Deficit was largest for November on record
WASHINGTON — The federal budget deficit rose to $150.4 billion last month, the largest November gap on record. And the government’s deficits are set to climb higher if Congress passes a tax-cut plan that is estimated to cost $855 billion over two years.
The Treasury Department said November’s budget gap was 25 percent more than the deficit in November 2009.
For the first two months of the current budget year, which began Oct. 1, the deficit totals $290.8 billion. That is 2 percent less than the same period a year ago.
Economists had estimated that the full-year deficit would decline after two years of record highs.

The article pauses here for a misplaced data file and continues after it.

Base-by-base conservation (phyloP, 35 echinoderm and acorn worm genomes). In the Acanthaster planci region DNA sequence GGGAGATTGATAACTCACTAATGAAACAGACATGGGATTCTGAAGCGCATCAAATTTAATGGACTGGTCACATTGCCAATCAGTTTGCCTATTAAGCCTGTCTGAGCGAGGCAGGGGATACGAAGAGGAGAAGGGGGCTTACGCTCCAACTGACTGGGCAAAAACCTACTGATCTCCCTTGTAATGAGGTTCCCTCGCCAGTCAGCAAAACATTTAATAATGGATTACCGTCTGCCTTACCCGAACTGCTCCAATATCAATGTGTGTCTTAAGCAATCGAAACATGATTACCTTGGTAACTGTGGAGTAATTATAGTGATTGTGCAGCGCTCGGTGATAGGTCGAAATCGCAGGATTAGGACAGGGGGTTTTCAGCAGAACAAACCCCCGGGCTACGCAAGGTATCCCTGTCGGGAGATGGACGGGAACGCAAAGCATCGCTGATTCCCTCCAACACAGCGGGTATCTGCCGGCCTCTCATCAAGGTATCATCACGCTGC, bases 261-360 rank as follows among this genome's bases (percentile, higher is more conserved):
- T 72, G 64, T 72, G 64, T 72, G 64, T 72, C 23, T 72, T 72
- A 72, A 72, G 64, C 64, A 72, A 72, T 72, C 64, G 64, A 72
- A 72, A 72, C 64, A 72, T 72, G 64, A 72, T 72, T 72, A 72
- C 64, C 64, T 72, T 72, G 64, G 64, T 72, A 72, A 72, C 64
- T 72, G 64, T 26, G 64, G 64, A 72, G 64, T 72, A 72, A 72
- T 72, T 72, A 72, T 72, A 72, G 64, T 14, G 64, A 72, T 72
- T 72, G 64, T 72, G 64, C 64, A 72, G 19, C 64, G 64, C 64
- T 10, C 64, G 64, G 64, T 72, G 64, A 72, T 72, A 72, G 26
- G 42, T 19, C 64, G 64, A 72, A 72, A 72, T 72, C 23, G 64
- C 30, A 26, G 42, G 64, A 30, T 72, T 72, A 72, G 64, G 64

But analysts said the tax deal President Obama reached with Republicans this week will give the 2011 budget year the largest deficit in history — $1.5 trillion, according to economists at
It would mark the third straight year of trillion-dollar-plus deficits.
Under the tax-cut plan, JPMorgan economist Michael Feroli said, he expects a $1.5 trillion deficit to be followed by a $1.2 trillion gap in 2012.
Many economists had expected Congress to extend the tax cuts that were enacted in 2001 and 2003, and they had included those extensions in their deficit forecasts for coming years.
But they had not factored in other parts of the tax-cut plan, notably a 2 percentage-point cut in workers’ Social Security tax for next year. That will cost the government an additional $112 billion over the next year.